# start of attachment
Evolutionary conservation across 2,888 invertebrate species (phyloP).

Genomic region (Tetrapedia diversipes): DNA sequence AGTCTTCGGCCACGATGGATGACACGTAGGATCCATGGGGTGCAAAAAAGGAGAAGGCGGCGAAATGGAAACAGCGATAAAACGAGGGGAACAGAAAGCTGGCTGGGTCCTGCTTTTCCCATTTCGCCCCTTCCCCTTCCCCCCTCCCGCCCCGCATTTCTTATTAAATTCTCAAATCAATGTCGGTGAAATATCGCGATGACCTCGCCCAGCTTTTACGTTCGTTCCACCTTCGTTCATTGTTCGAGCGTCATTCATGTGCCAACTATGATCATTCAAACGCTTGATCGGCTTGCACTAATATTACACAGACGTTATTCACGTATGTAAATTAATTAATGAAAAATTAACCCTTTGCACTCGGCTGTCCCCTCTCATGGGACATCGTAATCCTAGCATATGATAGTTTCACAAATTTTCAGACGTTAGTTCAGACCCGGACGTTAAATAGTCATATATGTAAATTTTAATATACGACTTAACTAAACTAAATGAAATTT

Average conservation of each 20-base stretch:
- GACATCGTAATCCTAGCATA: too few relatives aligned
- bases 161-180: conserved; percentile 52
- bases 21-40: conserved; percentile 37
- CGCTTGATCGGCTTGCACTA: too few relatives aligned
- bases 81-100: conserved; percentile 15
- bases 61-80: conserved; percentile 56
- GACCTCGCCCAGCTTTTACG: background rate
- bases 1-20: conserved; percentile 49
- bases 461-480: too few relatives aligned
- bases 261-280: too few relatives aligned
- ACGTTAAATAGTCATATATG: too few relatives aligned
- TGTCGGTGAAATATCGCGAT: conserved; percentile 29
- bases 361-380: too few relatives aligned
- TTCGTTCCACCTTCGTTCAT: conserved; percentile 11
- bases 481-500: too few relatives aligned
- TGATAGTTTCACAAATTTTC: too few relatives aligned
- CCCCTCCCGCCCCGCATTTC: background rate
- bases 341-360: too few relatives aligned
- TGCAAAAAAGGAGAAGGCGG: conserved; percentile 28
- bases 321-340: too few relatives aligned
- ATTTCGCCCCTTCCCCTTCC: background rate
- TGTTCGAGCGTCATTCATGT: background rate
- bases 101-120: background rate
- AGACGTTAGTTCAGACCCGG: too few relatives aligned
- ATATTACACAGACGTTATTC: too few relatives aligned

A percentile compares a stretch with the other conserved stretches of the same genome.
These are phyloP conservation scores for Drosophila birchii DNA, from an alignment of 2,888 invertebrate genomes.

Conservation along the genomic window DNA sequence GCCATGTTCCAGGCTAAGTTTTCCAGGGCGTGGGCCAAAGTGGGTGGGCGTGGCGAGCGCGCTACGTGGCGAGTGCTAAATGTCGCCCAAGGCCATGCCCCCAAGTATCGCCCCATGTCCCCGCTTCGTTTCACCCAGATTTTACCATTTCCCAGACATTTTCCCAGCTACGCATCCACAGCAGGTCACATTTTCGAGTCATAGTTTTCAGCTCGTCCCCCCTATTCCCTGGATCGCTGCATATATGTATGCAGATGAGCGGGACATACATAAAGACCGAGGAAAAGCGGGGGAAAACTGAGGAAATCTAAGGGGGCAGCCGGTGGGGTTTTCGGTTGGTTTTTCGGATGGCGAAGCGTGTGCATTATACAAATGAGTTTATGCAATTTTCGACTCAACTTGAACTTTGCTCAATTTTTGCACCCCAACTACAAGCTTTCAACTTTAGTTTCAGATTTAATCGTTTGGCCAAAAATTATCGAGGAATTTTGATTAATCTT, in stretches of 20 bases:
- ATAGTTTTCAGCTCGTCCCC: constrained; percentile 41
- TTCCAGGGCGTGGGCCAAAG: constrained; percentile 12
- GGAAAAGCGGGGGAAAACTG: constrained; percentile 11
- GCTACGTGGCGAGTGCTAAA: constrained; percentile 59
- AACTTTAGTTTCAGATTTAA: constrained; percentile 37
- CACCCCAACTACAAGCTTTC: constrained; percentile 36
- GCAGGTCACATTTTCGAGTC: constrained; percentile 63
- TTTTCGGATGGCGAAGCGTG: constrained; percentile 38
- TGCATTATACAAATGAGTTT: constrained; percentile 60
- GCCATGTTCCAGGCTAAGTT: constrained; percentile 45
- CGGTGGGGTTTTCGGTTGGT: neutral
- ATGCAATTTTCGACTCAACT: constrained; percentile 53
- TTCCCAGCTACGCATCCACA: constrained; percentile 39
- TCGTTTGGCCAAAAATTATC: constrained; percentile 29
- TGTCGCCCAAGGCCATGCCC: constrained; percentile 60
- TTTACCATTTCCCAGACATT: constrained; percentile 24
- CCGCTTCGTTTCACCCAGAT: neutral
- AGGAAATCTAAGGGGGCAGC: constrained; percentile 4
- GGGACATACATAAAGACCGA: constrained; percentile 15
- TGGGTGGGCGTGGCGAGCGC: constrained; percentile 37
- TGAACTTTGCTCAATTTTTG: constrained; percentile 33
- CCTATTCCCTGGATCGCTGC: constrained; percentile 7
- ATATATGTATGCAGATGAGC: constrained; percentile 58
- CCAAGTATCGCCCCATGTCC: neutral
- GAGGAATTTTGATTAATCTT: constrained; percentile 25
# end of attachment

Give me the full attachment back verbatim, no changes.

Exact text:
Evolutionary conservation across 2,888 invertebrate species (phyloP).

Genomic region (Tetrapedia diversipes): DNA sequence AGTCTTCGGCCACGATGGATGACACGTAGGATCCATGGGGTGCAAAAAAGGAGAAGGCGGCGAAATGGAAACAGCGATAAAACGAGGGGAACAGAAAGCTGGCTGGGTCCTGCTTTTCCCATTTCGCCCCTTCCCCTTCCCCCCTCCCGCCCCGCATTTCTTATTAAATTCTCAAATCAATGTCGGTGAAATATCGCGATGACCTCGCCCAGCTTTTACGTTCGTTCCACCTTCGTTCATTGTTCGAGCGTCATTCATGTGCCAACTATGATCATTCAAACGCTTGATCGGCTTGCACTAATATTACACAGACGTTATTCACGTATGTAAATTAATTAATGAAAAATTAACCCTTTGCACTCGGCTGTCCCCTCTCATGGGACATCGTAATCCTAGCATATGATAGTTTCACAAATTTTCAGACGTTAGTTCAGACCCGGACGTTAAATAGTCATATATGTAAATTTTAATATACGACTTAACTAAACTAAATGAAATTT

Average conservation of each 20-base stretch:
- GACATCGTAATCCTAGCATA: too few relatives aligned
- bases 161-180: conserved; percentile 52
- bases 21-40: conserved; percentile 37
- CGCTTGATCGGCTTGCACTA: too few relatives aligned
- bases 81-100: conserved; percentile 15
- bases 61-80: conserved; percentile 56
- GACCTCGCCCAGCTTTTACG: background rate
- bases 1-20: conserved; percentile 49
- bases 461-480: too few relatives aligned
- bases 261-280: too few relatives aligned
- ACGTTAAATAGTCATATATG: too few relatives aligned
- TGTCGGTGAAATATCGCGAT: conserved; percentile 29
- bases 361-380: too few relatives aligned
- TTCGTTCCACCTTCGTTCAT: conserved; percentile 11
- bases 481-500: too few relatives aligned
- TGATAGTTTCACAAATTTTC: too few relatives aligned
- CCCCTCCCGCCCCGCATTTC: background rate
- bases 341-360: too few relatives aligned
- TGCAAAAAAGGAGAAGGCGG: conserved; percentile 28
- bases 321-340: too few relatives aligned
- ATTTCGCCCCTTCCCCTTCC: background rate
- TGTTCGAGCGTCATTCATGT: background rate
- bases 101-120: background rate
- AGACGTTAGTTCAGACCCGG: too few relatives aligned
- ATATTACACAGACGTTATTC: too few relatives aligned

A percentile compares a stretch with the other conserved stretches of the same genome.
These are phyloP conservation scores for Drosophila birchii DNA, from an alignment of 2,888 invertebrate genomes.

Conservation along the genomic window DNA sequence GCCATGTTCCAGGCTAAGTTTTCCAGGGCGTGGGCCAAAGTGGGTGGGCGTGGCGAGCGCGCTACGTGGCGAGTGCTAAATGTCGCCCAAGGCCATGCCCCCAAGTATCGCCCCATGTCCCCGCTTCGTTTCACCCAGATTTTACCATTTCCCAGACATTTTCCCAGCTACGCATCCACAGCAGGTCACATTTTCGAGTCATAGTTTTCAGCTCGTCCCCCCTATTCCCTGGATCGCTGCATATATGTATGCAGATGAGCGGGACATACATAAAGACCGAGGAAAAGCGGGGGAAAACTGAGGAAATCTAAGGGGGCAGCCGGTGGGGTTTTCGGTTGGTTTTTCGGATGGCGAAGCGTGTGCATTATACAAATGAGTTTATGCAATTTTCGACTCAACTTGAACTTTGCTCAATTTTTGCACCCCAACTACAAGCTTTCAACTTTAGTTTCAGATTTAATCGTTTGGCCAAAAATTATCGAGGAATTTTGATTAATCTT, in stretches of 20 bases:
- ATAGTTTTCAGCTCGTCCCC: constrained; percentile 41
- TTCCAGGGCGTGGGCCAAAG: constrained; percentile 12
- GGAAAAGCGGGGGAAAACTG: constrained; percentile 11
- GCTACGTGGCGAGTGCTAAA: constrained; percentile 59
- AACTTTAGTTTCAGATTTAA: constrained; percentile 37
- CACCCCAACTACAAGCTTTC: constrained; percentile 36
- GCAGGTCACATTTTCGAGTC: constrained; percentile 63
- TTTTCGGATGGCGAAGCGTG: constrained; percentile 38
- TGCATTATACAAATGAGTTT: constrained; percentile 60
- GCCATGTTCCAGGCTAAGTT: constrained; percentile 45
- CGGTGGGGTTTTCGGTTGGT: neutral
- ATGCAATTTTCGACTCAACT: constrained; percentile 53
- TTCCCAGCTACGCATCCACA: constrained; percentile 39
- TCGTTTGGCCAAAAATTATC: constrained; percentile 29
- TGTCGCCCAAGGCCATGCCC: constrained; percentile 60
- TTTACCATTTCCCAGACATT: constrained; percentile 24
- CCGCTTCGTTTCACCCAGAT: neutral
- AGGAAATCTAAGGGGGCAGC: constrained; percentile 4
- GGGACATACATAAAGACCGA: constrained; percentile 15
- TGGGTGGGCGTGGCGAGCGC: constrained; percentile 37
- TGAACTTTGCTCAATTTTTG: constrained; percentile 33
- CCTATTCCCTGGATCGCTGC: constrained; percentile 7
- ATATATGTATGCAGATGAGC: constrained; percentile 58
- CCAAGTATCGCCCCATGTCC: neutral
- GAGGAATTTTGATTAATCTT: constrained; percentile 25